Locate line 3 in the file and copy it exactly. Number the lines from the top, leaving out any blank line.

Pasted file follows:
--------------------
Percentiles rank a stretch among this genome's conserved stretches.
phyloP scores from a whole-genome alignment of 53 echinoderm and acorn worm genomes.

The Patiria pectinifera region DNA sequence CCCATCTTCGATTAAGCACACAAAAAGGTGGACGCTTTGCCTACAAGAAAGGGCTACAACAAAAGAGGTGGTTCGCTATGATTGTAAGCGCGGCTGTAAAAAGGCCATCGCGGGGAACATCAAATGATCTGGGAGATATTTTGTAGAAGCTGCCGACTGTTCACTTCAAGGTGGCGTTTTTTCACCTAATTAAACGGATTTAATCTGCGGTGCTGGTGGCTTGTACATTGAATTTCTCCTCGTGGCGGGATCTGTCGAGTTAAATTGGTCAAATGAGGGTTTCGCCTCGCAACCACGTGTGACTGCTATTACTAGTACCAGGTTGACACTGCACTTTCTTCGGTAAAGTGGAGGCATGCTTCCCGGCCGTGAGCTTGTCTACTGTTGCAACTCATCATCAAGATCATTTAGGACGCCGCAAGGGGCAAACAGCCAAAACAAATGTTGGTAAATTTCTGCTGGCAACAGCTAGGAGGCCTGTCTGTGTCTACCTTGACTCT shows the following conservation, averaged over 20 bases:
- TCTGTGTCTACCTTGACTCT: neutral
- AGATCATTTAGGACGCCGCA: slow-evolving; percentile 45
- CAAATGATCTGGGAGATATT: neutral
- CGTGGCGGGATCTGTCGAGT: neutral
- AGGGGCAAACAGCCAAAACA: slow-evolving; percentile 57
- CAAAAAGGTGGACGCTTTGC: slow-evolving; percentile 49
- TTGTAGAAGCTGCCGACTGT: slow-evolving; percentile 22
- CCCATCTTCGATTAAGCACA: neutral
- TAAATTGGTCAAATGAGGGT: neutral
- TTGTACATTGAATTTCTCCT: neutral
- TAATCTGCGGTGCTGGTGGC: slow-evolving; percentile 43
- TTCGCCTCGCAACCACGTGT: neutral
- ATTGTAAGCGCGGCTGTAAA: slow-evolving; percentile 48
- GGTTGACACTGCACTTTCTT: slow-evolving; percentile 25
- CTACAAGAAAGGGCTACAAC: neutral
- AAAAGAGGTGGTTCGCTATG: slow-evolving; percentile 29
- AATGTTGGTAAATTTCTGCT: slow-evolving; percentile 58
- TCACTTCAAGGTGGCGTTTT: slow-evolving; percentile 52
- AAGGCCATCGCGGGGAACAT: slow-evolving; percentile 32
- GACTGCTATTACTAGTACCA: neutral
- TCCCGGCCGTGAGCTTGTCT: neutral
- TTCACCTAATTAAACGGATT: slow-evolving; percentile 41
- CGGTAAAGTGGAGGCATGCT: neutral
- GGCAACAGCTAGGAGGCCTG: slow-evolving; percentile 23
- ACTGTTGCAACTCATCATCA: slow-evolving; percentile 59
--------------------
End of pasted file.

The Patiria pectinifera region DNA sequence CCCATCTTCGATTAAGCACACAAAAAGGTGGACGCTTTGCCTACAAGAAAGGGCTACAACAAAAGAGGTGGTTCGCTATGATTGTAAGCGCGGCTGTAAAAAGGCCATCGCGGGGAACATCAAATGATCTGGGAGATATTTTGTAGAAGCTGCCGACTGTTCACTTCAAGGTGGCGTTTTTTCACCTAATTAAACGGATTTAATCTGCGGTGCTGGTGGCTTGTACATTGAATTTCTCCTCGTGGCGGGATCTGTCGAGTTAAATTGGTCAAATGAGGGTTTCGCCTCGCAACCACGTGTGACTGCTATTACTAGTACCAGGTTGACACTGCACTTTCTTCGGTAAAGTGGAGGCATGCTTCCCGGCCGTGAGCTTGTCTACTGTTGCAACTCATCATCAAGATCATTTAGGACGCCGCAAGGGGCAAACAGCCAAAACAAATGTTGGTAAATTTCTGCTGGCAACAGCTAGGAGGCCTGTCTGTGTCTACCTTGACTCT shows the following conservation, averaged over 20 bases: